It slowly dawned on me that religious people are quite adept at handling such shake-ups. They anchor themselves to the same pews, cross their arms, and wait out the windstorms.
Then one fateful day, I remember waking up to discover I had become as institutionalized as the people I was trying to shake up. Even though I enjoyed everything fresh and new, I was boring. I drove the same routes and took the same shortcuts. I went through the same motions. Perhaps all of us have our customs, our manners, our ways of coping with chaos. We need routines to repeat, rituals to replay, and songs to sing over and over again.
Such things provide a firm foundation. They offer order. They give stability and coherence. Change for the sake of change can be a terrible, unsettling thing. The cruelest thing we can do is to turn out the lights in someone's favorite room, rearrange the furniture, and leave people to bump around in the dark. That's not cultivating faith; that's destroying it. Faith grows best when we know where the furniture is.
It's hard for whipper-snappers like me to admit it, but it's true. As we get older, our innovations become habits. Our new ideas become annual traditions. That's not all that bad. Sometimes it gives us great security.
Jesus told a parable about two different people who went into the construction business. One of them built a house on firm bedrock. The other built a house on shifting sand. The same rain fell on both houses. The wind blew on both houses. The storms beat upon both houses. One house stood firm, and the other house blew to bits. Guess which one kept standing.
We need some bedrock to build our houses on, some rote practices to get us through the day. Have you noticed how many people are brought closer to God by singing brand-new hymns? Not many. I hate to admit it. If a hymn is in the new hymnal, it's fair game. Let's sing it!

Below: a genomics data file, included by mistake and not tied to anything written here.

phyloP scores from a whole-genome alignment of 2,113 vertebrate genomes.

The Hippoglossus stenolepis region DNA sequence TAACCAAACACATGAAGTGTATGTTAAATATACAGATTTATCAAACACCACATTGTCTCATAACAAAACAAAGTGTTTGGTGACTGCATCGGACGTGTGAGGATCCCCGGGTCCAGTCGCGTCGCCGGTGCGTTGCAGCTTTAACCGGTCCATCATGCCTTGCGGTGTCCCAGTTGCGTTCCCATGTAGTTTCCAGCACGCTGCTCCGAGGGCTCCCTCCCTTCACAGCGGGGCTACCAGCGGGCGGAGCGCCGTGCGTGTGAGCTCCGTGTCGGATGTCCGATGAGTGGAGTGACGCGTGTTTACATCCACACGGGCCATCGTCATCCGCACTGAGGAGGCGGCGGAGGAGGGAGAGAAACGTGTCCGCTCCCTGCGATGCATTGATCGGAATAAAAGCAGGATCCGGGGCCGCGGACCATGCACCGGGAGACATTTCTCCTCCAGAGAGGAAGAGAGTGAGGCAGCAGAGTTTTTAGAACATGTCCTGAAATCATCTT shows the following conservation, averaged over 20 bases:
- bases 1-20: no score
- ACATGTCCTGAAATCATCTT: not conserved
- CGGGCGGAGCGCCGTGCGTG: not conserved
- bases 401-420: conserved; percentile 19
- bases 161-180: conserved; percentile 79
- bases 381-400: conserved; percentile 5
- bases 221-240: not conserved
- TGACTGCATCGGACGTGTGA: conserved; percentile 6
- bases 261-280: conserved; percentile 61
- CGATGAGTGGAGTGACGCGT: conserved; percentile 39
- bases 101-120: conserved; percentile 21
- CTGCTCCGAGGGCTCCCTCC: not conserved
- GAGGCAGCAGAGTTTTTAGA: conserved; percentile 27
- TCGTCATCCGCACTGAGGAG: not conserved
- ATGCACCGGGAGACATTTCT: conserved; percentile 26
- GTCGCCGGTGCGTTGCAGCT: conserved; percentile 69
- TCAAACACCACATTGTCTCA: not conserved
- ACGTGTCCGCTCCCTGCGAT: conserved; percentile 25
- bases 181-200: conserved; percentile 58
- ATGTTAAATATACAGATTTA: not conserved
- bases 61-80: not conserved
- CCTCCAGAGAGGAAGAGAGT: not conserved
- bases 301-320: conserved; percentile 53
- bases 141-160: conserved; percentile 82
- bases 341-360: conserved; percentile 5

What do we really want to sing? What do we need to sing? The old favorites. The songs we've been singing for 28 years. We need Ethel Willard singing her song.
But we need Jesus, too. And Matthew says that when Jesus appeared on the scene, the whole city shook.
It's not the first time that happened, you know. Way back in chapter 2, some wise men from the East came knocking on King Herod's palace. "We've come to worship the king," they said. Herod said, "Well, here I am. I'm the king."
"No, not you," they said. "We're looking for a brand-new king, who rules over the world. Even the stars in the sky have begun to worship him." When King Herod heard about King Jesus, he and his whole city began to shake.
After Jesus rode into that city, he made a beeline to the Temple. He discovered an institution full of more commercialism than K-Mart at Christmas. So he tipped the tables and drove out the souvenir vendors. The only profit the moneychangers saw that day was the prophet Jesus. And they began to shake.
Then Jesus gave sight to the blind, and dancing lessons to those who couldn't walk, and he heard some children singing. The rule keepers and the holy rollers saw it and heard it. And they began to shake.